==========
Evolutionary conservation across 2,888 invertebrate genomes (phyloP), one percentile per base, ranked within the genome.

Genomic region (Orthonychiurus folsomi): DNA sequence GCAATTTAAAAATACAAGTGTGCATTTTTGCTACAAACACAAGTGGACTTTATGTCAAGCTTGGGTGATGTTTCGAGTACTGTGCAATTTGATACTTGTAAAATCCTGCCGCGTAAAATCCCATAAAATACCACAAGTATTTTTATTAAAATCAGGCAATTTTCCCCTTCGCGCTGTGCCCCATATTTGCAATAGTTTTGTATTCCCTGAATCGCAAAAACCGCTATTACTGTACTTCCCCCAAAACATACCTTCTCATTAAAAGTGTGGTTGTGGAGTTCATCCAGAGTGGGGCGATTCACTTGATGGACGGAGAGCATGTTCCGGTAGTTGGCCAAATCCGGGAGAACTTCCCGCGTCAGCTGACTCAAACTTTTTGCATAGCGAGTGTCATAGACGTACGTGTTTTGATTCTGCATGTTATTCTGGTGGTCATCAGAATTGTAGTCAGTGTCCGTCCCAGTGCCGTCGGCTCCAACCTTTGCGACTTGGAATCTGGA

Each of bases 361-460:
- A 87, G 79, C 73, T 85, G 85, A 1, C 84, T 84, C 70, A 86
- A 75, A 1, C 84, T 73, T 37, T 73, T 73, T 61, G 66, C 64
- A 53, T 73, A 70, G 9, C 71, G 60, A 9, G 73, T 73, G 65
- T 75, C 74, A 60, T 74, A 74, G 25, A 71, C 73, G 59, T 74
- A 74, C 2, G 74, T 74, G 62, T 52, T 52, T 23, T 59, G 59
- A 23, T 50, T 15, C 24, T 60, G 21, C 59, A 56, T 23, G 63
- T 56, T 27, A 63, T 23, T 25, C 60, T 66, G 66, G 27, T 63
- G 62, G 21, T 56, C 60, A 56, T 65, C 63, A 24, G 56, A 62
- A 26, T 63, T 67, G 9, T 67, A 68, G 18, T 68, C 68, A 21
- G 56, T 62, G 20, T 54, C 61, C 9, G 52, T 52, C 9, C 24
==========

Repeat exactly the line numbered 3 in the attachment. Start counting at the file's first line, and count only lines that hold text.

Each of bases 361-460: